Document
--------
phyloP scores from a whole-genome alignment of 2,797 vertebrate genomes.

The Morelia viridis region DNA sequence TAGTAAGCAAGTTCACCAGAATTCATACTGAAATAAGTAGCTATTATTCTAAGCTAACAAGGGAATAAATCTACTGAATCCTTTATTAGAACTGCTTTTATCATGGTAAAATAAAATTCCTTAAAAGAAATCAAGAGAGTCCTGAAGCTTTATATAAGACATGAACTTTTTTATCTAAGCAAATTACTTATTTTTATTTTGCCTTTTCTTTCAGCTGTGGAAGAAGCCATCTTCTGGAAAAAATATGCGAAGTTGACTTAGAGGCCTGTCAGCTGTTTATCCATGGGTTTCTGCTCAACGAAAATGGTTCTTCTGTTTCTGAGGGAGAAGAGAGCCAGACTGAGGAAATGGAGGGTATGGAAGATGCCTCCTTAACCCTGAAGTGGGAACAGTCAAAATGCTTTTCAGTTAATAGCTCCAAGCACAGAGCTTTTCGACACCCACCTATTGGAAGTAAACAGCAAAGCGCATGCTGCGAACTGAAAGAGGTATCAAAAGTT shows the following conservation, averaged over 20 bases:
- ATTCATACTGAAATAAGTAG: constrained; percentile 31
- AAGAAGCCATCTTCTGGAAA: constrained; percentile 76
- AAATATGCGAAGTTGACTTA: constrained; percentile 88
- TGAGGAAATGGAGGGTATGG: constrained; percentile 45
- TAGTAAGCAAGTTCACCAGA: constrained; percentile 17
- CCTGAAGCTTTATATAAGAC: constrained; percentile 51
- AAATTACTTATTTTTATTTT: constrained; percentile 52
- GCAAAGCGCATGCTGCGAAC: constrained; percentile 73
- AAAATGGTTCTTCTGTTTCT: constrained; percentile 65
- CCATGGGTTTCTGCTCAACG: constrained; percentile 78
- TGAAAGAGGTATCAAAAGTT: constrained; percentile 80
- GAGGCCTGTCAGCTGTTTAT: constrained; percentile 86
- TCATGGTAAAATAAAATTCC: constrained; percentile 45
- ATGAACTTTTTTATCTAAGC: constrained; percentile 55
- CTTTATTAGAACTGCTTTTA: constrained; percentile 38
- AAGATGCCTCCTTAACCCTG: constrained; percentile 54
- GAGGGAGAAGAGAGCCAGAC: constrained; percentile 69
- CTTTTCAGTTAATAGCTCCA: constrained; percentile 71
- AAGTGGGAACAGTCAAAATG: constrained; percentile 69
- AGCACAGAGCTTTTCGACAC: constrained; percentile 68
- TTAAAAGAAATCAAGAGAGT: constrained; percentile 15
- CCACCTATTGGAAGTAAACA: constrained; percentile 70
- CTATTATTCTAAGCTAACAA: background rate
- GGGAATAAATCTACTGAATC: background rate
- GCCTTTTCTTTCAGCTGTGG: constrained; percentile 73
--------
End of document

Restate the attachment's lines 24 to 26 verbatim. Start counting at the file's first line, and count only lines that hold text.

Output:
- CCACCTATTGGAAGTAAACA: constrained; percentile 70
- CTATTATTCTAAGCTAACAA: background rate
- GGGAATAAATCTACTGAATC: background rate